scandalous … Ministers …,’ London, 1655. Prefixed is a manly epistle to the parliament. At the Restoration Gatford was created D.D. by royal mandate. He found the chancel and parsonage-house of Dennington in ruins, and, as he could not afford to have them rebuilt, petitioned the king for the vicarage of Plymouth, Devonshire, to which he was presented on 20 Aug. 1661 (Cal. State Papers, Dom. 1661–2, pp. 65, 68). Gatford's last literary labour was to defend his old patron, Sir John Rous of Henham, Suffolk, from the attacks of the puritan party in ‘A true … Narrative of the … death of Mr. William Tyrrell, and the … preservation of Sr. John Rous … and divers other gentlemen …,’ 4to, London, 1661. In August 1662 Dr. George, the nonconformist vicar of Plymouth, was ejected, but the corporation elected Roger Ashton as his successor (Rowe, Parish and Vicars of St. Andrew, Plymouth, p. 39). In 1663 the right of appointing to the incumbency of Great Yarmouth was disputed between the corporation of the town and the dean and chapter of Norwich. Gatford, on the recommendation of Clarendon, then high steward of the borough, was accepted by the corporation, and allowed ‘to officiate as curate during the pleasure of the House.’ Gatford died of the plague in 1665, and the corporation allowed his widow 100l. in consideration of the ‘pains he had taken in serving the cure for two years’ (Palmer, Continuation of Manship, ii. 174–6; Perlustration of Great Yarmouth, iii. 10). His son, Lionel Gatford, D.D., contributed a highly coloured account of his parents' sufferings during the civil war to Walker's ‘Sufferings of the Clergy’ (pt. ii. p. 255). Gatford has a Greek distich at p. 20 of R. Winterton's ‘Hippocratis Aphorismi,’ 8vo, Cambridge, 1633.
[Addit. MSS. 5870 f. 172, 19091 ff. 259, 260 b; Cal. of Clarendon State Papers, i. 305; Sober Sadness, p. 35; Edward Simmons's Preface to Woodnote's Hermes Theologus; Le Neve's Monumenta Anglicana, i. 304; Stow's Survey, ed. Strype, bk. ii. p. 154; Le Neve's Fasti, ed. Hardy; Cal. State Papers, Col. America and West Indies, 1661–8, p. 288; Cambr. Graduates.]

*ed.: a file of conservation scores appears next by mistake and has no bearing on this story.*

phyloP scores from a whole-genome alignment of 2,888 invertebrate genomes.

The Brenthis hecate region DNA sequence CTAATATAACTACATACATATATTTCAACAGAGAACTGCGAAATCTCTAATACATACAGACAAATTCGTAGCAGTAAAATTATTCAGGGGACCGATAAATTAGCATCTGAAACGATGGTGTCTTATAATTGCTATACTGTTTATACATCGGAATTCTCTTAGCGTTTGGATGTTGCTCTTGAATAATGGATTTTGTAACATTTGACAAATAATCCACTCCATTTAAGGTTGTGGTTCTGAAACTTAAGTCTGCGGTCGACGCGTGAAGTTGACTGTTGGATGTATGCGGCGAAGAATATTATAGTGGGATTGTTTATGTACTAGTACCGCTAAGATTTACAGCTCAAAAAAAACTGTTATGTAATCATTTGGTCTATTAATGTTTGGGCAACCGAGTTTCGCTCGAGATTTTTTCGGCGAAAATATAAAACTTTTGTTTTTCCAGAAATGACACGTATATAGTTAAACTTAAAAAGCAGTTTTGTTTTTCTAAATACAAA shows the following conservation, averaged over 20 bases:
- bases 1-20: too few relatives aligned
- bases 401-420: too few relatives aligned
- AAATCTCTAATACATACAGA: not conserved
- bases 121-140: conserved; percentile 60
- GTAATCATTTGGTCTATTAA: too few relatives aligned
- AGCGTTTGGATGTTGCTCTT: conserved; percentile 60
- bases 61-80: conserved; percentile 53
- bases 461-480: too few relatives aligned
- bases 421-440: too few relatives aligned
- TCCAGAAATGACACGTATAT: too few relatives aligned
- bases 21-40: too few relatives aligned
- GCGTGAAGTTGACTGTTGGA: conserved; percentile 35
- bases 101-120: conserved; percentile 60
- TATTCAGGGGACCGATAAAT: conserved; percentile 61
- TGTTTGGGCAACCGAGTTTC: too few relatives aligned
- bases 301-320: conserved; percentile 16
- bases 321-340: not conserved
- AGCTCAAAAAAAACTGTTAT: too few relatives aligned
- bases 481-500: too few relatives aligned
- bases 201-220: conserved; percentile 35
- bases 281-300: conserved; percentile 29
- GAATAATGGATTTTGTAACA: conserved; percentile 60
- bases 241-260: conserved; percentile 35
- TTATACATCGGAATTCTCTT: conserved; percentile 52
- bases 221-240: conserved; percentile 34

GATLEY, ALFRED (1816–1863), sculptor, was born at Kerridge, about two miles from Macclesfield in Cheshire, in 1816. While still a child he learned the use of a stonemason's tools from his father, who owned and worked two quarries in the Kerridge hills. In 1837, by the aid of a few friends, he came to London and obtained employment in the studio of Edward Hodges Baily [q. v.] He also studied in the British Museum, and two years later became a student of the Royal Academy, where he gained silver medals for modelling from the antique, and in 1841 for the first time exhibited a ‘Bust of a Gentleman.’ In 1843 he left Baily and became an assistant to Musgrave L. Watson, and in the same year he sent to the Royal Academy a marble bust of ‘Hebe,’ which was purchased by the Art Union of London and reproduced in bronze. In 1844 he received the silver medal for the best model from the life, and exhibited marble busts of ‘Cupid’ and ‘Psyche,’ and in 1846 he exhibited a bust of Marshal Espartero, and a model in bas-relief of ‘The Hours leading out the Horses of the Sun,’ now in the library of Britwell Court, Buckinghamshire. In 1848 he sent to the Royal Academy a bust of Dr. Sumner, archbishop of Canterbury, and in 1850 that of Mr. Samuel Christie-Miller, who afterwards became his steadfast friend. About 1851 he executed a bust of Richard Hooker, now in the Temple Church, but, although successful in this and other works, he saw no prospect of earning an adequate income in England, and therefore towards the end of 1852 he went to Rome, where he took a studio on the Pincian Hill, and made the acquaintance of John Gibson, whose enthusiasm for Greek art he shared. Before long he completed a bust of ‘Alastor, or the Spirit of Solitude,’ and began statues of ‘Echo’ and ‘Night.’ A head in marble, ‘The Angel of Mercy,’ and a design for a mural monument were his contributions to the Royal Academy in 1853. Soon after his settlement in Rome, Mr. Christie-Miller invited him to prepare designs for the sculptural decorations of a mausoleum to be erected to the memory of Mr. William Henry Miller at Craigentinny, his estate near Edinburgh. Gatley produced a model of a large bas-relief representing ‘The Overthrow of Pharaoh in the Red Sea,’ which was highly praised by Gibson. Early in 1855 he was entrusted with the companion bas-relief, ‘The Song of Moses and Miriam.’ The Pharaoh bas-relief was finished in time for the International Exhibition of 1862, but the ‘Song of Miriam’ was completed only just before the sculptor's death. The two bas-reliefs are in strong contrast to each other, the idea of rejoicing being as powerfully given in the one work as is that of fear and impending destruction in the other. Gatley visited England for the last time in 1862, but returned to Rome much depressed by his failure to dispose of the works which he had sent to the International Exhibition, where, besides the noble bas-relief of ‘Pharaoh,’ he exhibited his statues of ‘Echo’ and ‘Night,’ as well as four marble statuettes of recumbent animals—lions, a lioness, and a tiger—which had gained for him in Rome the name of the ‘Landseer